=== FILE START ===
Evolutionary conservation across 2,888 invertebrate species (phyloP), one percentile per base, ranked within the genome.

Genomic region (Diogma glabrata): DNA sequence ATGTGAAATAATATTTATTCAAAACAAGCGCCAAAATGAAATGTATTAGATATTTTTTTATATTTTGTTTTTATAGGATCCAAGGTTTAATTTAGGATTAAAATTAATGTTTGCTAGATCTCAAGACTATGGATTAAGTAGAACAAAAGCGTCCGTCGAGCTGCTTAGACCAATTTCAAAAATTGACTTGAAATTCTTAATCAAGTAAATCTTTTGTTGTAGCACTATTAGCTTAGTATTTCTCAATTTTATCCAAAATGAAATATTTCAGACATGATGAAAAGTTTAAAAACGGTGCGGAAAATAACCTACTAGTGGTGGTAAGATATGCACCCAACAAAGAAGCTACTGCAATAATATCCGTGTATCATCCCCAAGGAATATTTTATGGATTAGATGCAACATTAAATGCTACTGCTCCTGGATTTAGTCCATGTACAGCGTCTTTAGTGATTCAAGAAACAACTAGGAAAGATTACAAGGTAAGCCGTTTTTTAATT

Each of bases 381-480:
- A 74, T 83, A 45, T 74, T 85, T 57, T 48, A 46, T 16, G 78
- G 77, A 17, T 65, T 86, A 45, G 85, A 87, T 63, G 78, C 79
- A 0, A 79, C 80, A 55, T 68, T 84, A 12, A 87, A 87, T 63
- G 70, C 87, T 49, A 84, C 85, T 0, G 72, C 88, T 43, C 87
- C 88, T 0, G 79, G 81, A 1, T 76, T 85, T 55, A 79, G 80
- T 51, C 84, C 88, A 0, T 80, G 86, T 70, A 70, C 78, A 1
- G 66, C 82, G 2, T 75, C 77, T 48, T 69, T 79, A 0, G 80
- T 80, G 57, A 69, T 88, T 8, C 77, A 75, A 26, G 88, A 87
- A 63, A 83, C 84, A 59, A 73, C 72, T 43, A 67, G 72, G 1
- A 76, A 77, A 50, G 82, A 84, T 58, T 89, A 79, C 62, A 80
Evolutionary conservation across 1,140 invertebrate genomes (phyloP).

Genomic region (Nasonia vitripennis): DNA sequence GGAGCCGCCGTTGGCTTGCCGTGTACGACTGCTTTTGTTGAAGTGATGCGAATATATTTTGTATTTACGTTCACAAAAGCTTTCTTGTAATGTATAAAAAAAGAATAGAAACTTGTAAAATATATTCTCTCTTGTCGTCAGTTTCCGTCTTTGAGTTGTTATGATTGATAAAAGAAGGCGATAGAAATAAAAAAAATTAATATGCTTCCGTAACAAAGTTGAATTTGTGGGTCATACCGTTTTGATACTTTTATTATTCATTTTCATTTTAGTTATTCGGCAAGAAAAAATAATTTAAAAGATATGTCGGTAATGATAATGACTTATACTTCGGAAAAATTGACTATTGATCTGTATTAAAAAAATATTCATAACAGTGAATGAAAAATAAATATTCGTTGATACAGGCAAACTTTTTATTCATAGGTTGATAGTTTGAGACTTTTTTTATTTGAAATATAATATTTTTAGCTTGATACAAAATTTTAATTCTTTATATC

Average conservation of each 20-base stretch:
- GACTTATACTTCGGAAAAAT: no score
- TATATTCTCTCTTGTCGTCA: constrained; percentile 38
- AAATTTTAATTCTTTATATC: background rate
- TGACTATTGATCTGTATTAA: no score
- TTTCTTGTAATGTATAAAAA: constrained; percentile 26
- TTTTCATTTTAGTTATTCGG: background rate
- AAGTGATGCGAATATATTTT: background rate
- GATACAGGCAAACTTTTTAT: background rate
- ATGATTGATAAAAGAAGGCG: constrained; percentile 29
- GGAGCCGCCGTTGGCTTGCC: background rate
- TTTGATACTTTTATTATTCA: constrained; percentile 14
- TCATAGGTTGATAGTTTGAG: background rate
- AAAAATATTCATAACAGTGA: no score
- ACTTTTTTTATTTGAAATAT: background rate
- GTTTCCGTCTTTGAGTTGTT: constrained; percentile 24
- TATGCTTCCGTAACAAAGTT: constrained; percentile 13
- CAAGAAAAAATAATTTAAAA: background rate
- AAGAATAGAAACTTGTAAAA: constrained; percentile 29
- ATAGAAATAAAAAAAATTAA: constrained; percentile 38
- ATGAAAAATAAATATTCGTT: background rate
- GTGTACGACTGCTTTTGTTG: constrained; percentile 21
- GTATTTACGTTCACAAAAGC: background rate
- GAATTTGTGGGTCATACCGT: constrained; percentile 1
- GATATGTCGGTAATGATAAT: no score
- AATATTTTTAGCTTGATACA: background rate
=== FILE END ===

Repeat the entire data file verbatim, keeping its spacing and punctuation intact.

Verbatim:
Evolutionary conservation across 2,888 invertebrate species (phyloP), one percentile per base, ranked within the genome.

Genomic region (Diogma glabrata): DNA sequence ATGTGAAATAATATTTATTCAAAACAAGCGCCAAAATGAAATGTATTAGATATTTTTTTATATTTTGTTTTTATAGGATCCAAGGTTTAATTTAGGATTAAAATTAATGTTTGCTAGATCTCAAGACTATGGATTAAGTAGAACAAAAGCGTCCGTCGAGCTGCTTAGACCAATTTCAAAAATTGACTTGAAATTCTTAATCAAGTAAATCTTTTGTTGTAGCACTATTAGCTTAGTATTTCTCAATTTTATCCAAAATGAAATATTTCAGACATGATGAAAAGTTTAAAAACGGTGCGGAAAATAACCTACTAGTGGTGGTAAGATATGCACCCAACAAAGAAGCTACTGCAATAATATCCGTGTATCATCCCCAAGGAATATTTTATGGATTAGATGCAACATTAAATGCTACTGCTCCTGGATTTAGTCCATGTACAGCGTCTTTAGTGATTCAAGAAACAACTAGGAAAGATTACAAGGTAAGCCGTTTTTTAATT

Each of bases 381-480:
- A 74, T 83, A 45, T 74, T 85, T 57, T 48, A 46, T 16, G 78
- G 77, A 17, T 65, T 86, A 45, G 85, A 87, T 63, G 78, C 79
- A 0, A 79, C 80, A 55, T 68, T 84, A 12, A 87, A 87, T 63
- G 70, C 87, T 49, A 84, C 85, T 0, G 72, C 88, T 43, C 87
- C 88, T 0, G 79, G 81, A 1, T 76, T 85, T 55, A 79, G 80
- T 51, C 84, C 88, A 0, T 80, G 86, T 70, A 70, C 78, A 1
- G 66, C 82, G 2, T 75, C 77, T 48, T 69, T 79, A 0, G 80
- T 80, G 57, A 69, T 88, T 8, C 77, A 75, A 26, G 88, A 87
- A 63, A 83, C 84, A 59, A 73, C 72, T 43, A 67, G 72, G 1
- A 76, A 77, A 50, G 82, A 84, T 58, T 89, A 79, C 62, A 80
Evolutionary conservation across 1,140 invertebrate genomes (phyloP).

Genomic region (Nasonia vitripennis): DNA sequence GGAGCCGCCGTTGGCTTGCCGTGTACGACTGCTTTTGTTGAAGTGATGCGAATATATTTTGTATTTACGTTCACAAAAGCTTTCTTGTAATGTATAAAAAAAGAATAGAAACTTGTAAAATATATTCTCTCTTGTCGTCAGTTTCCGTCTTTGAGTTGTTATGATTGATAAAAGAAGGCGATAGAAATAAAAAAAATTAATATGCTTCCGTAACAAAGTTGAATTTGTGGGTCATACCGTTTTGATACTTTTATTATTCATTTTCATTTTAGTTATTCGGCAAGAAAAAATAATTTAAAAGATATGTCGGTAATGATAATGACTTATACTTCGGAAAAATTGACTATTGATCTGTATTAAAAAAATATTCATAACAGTGAATGAAAAATAAATATTCGTTGATACAGGCAAACTTTTTATTCATAGGTTGATAGTTTGAGACTTTTTTTATTTGAAATATAATATTTTTAGCTTGATACAAAATTTTAATTCTTTATATC

Average conservation of each 20-base stretch:
- GACTTATACTTCGGAAAAAT: no score
- TATATTCTCTCTTGTCGTCA: constrained; percentile 38
- AAATTTTAATTCTTTATATC: background rate
- TGACTATTGATCTGTATTAA: no score
- TTTCTTGTAATGTATAAAAA: constrained; percentile 26
- TTTTCATTTTAGTTATTCGG: background rate
- AAGTGATGCGAATATATTTT: background rate
- GATACAGGCAAACTTTTTAT: background rate
- ATGATTGATAAAAGAAGGCG: constrained; percentile 29
- GGAGCCGCCGTTGGCTTGCC: background rate
- TTTGATACTTTTATTATTCA: constrained; percentile 14
- TCATAGGTTGATAGTTTGAG: background rate
- AAAAATATTCATAACAGTGA: no score
- ACTTTTTTTATTTGAAATAT: background rate
- GTTTCCGTCTTTGAGTTGTT: constrained; percentile 24
- TATGCTTCCGTAACAAAGTT: constrained; percentile 13
- CAAGAAAAAATAATTTAAAA: background rate
- AAGAATAGAAACTTGTAAAA: constrained; percentile 29
- ATAGAAATAAAAAAAATTAA: constrained; percentile 38
- ATGAAAAATAAATATTCGTT: background rate
- GTGTACGACTGCTTTTGTTG: constrained; percentile 21
- GTATTTACGTTCACAAAAGC: background rate
- GAATTTGTGGGTCATACCGT: constrained; percentile 1
- GATATGTCGGTAATGATAAT: no score
- AATATTTTTAGCTTGATACA: background rate